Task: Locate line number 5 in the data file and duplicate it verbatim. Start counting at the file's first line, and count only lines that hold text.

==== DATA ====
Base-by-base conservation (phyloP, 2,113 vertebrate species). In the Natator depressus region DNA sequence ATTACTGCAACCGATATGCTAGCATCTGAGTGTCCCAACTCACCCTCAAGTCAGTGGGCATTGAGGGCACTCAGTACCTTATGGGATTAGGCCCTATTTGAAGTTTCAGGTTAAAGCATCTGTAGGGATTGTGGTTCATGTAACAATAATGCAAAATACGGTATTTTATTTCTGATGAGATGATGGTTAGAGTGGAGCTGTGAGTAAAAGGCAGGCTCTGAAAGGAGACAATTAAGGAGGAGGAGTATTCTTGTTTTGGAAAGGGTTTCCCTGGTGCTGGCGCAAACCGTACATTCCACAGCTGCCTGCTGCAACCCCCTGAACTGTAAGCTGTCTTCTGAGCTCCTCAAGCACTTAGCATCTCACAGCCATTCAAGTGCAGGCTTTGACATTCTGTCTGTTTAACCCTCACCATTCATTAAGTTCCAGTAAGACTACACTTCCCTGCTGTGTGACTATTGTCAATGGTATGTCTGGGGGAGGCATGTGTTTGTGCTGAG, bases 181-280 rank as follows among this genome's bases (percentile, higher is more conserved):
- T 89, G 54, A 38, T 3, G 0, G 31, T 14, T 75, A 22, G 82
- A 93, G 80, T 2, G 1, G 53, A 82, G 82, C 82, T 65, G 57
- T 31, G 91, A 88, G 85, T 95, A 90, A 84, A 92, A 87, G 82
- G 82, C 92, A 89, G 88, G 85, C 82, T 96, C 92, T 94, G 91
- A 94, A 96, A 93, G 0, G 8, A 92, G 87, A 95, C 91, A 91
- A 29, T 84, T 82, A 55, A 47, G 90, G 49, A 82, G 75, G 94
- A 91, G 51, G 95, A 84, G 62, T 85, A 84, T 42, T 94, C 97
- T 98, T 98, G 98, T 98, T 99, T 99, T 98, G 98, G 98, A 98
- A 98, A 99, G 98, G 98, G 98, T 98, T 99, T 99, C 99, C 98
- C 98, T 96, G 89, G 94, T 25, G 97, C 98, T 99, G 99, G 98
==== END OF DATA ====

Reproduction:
- G 82, C 92, A 89, G 88, G 85, C 82, T 96, C 92, T 94, G 91